Book Review: Golden Son by Pierce Brown
Genre: Science Fiction, Dystopian
Series: Book 2 of Red Rising Trilogy
Publisher: Del Rey (January 6, 2015)
Mogsy’s Rating: 4.5 of 5 stars
Tales of courtly politics, noble house squabbles and the machinations of psychopathic lords and ladies have taken the epic fantasy genre by storm in recent years, and it looks like author Pierce Brown has been busy taking notes, adopting these elements for book two of his own futuristic sci-fi dystopian series.
As ever, when the ruling nobility go to war it is the common people who suffer, and it’s really not so different in Brown’s Golden Son. Elite Gold houses embroil themselves in a power struggle with very little thought for the low colors, and at the bottom of the hierarchy are the Reds, miners and laborers literally being kept in the dark below the surface of Mars as they toil away for the glory of the Sovereign. But a new hope has arrived in the form of Darrow, a Red who has overcome much in order to don the guise of the enemy and ultimately arise as the Golden Child. Last we saw him, Darrow had bested the competition in the deadly games at command school, and now he has been taken under the wing of his arch nemesis Nero of House Augustus – just as the rebel Sons of Ares have planned.
Needless to say, the story has exploded beyond the small confines of the Institute. The bloody battles that Darrow faced against his fellow Golds in the war games in book one? Child’s play, compare to all that he has to deal with in this crazy follow-up. But while he may be wholly embedded in Gold society now, Darrow still has games to play. As the rising star of a powerful house, he has also made no shortage of enemies. Saddled with certain expectations, Darrow must do all he can to maintain his cover if he’s to bring down the Society from within its rotten core.
While the first book Red Rising had certain elements in it that made me classify it as Young Adult, Golden Son takes a turn for the much darker, ramping up the violence and mature themes, blurring the lines between YA and Adult and yet managing to transcend both categories at the same time. Once again, Pierce Brown manages to utterly blow me away with his exquisite writing. Subtle and even at times poetic, he can describe something as ugly as war and still make it beautiful, if perturbingly so:
“Roses of a thousand shades fall from the trees as Golds fight beneath them. They’re all red in the end.”
The story takes on a life of its own in this sequel, barreling through one stunning plot development after another. There is seriously very little time to catch your breath. Trust no one, believe nothing. Darrow walks this fine line between deciding to keep his companions at arm’s length versus drawing them close into his inner circle. Perhaps my only real complaint is the inconsistency in his character. For most of the book he is a cunning strategist whose only tool is cold logic, a military genius who seems to read his enemies like an open book. I would question how he gained all this knowledge growing up as a simple laborer in the mines of Mars and would even go as far as to call him a “Gary Stu” if not for the odd inexplicable moments where he just goes and does something downright stupid and unjustified. These decisions often come from his heart, but nonetheless I find it hard to swallow that one moment Darrow can blank out his feelings for the sake of war planning, and the next he can insist on making an emotional decision that he knows may jeopardize years of planning, not to mention snuff out all hope for millions of oppressed.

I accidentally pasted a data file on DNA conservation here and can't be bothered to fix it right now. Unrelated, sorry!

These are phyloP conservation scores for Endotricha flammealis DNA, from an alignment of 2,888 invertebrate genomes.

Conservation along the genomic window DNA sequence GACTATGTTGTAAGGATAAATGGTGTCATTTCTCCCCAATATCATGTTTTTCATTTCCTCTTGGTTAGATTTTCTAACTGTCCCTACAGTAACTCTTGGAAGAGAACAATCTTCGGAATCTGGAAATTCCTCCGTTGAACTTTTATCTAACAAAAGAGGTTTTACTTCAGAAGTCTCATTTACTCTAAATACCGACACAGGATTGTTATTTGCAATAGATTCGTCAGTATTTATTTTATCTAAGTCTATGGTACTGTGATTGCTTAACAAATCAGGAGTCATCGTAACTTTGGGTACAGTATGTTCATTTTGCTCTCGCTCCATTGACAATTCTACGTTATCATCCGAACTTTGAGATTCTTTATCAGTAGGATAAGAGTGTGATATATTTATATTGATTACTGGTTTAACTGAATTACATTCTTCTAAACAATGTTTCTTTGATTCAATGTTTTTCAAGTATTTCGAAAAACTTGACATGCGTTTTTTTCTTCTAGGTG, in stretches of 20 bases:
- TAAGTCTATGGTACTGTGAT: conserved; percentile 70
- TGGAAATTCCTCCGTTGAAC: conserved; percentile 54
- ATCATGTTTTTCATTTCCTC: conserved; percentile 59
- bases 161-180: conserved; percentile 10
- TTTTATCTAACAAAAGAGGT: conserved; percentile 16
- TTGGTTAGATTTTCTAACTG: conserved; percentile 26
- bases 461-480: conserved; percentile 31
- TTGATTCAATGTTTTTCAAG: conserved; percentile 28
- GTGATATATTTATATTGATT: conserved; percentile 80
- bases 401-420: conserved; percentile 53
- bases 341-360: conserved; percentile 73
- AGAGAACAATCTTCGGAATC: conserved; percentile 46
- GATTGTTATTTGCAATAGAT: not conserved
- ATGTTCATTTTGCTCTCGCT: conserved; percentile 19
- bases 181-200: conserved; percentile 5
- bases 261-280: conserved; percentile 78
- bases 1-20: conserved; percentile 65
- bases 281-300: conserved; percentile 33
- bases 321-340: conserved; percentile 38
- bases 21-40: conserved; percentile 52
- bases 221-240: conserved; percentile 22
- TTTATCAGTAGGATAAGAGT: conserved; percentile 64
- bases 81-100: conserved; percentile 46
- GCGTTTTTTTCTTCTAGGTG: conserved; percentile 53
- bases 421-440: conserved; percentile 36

Still, I enjoy the way his character has grown in the two years since his stint at the Institute. In that time, Darrow has learned that not everything in the world is black and white – or Gold and Red, as it were. Some of the worst and most degenerate people he knows are Golds, but then so are many of his loyal followers as well as the woman he loves. Even if he can succeed in breaking their chains, the low colors might not even accept him as one of their own, not when his own family would probably fail to recognize him. Darrow is in the midst of an identity crisis, knowing that every day he spends as a Gold takes him further away from his life as a Red. It is gut-wrenching to read, knowing all that he has given up and how much more he still has ahead of him.
And of course, speaking of gut-wrenching, there’s that ending. Why must middle books of a series always end with everyone getting the shaft? My poor battered heart can only take so much! Golden Son concludes with a bombshell of a cliffhanger that is blatantly written in a way to drive you nuts, and yet I can’t think of anything else I want to say while I’m down here melting in a puddle of emotions except “Please, Mr. Brown my good man, can you stab me in the heart some more?” I just can’t help it! This book left me more exhausted and stricken than Red Rising, which I can’t claim is an entirely pleasant feeling. But even as it crushes and mangles you, twisting you up like a grungy old mop in a wringer, the story is just so powerful and addicting. Need the third book. Now.
A review copy of this book was provided to me by the publisher via NetGalley in exchange for an honest review. Any quotes contained above are from the advance copy and are subject to change. My thanks to Del Rey Books!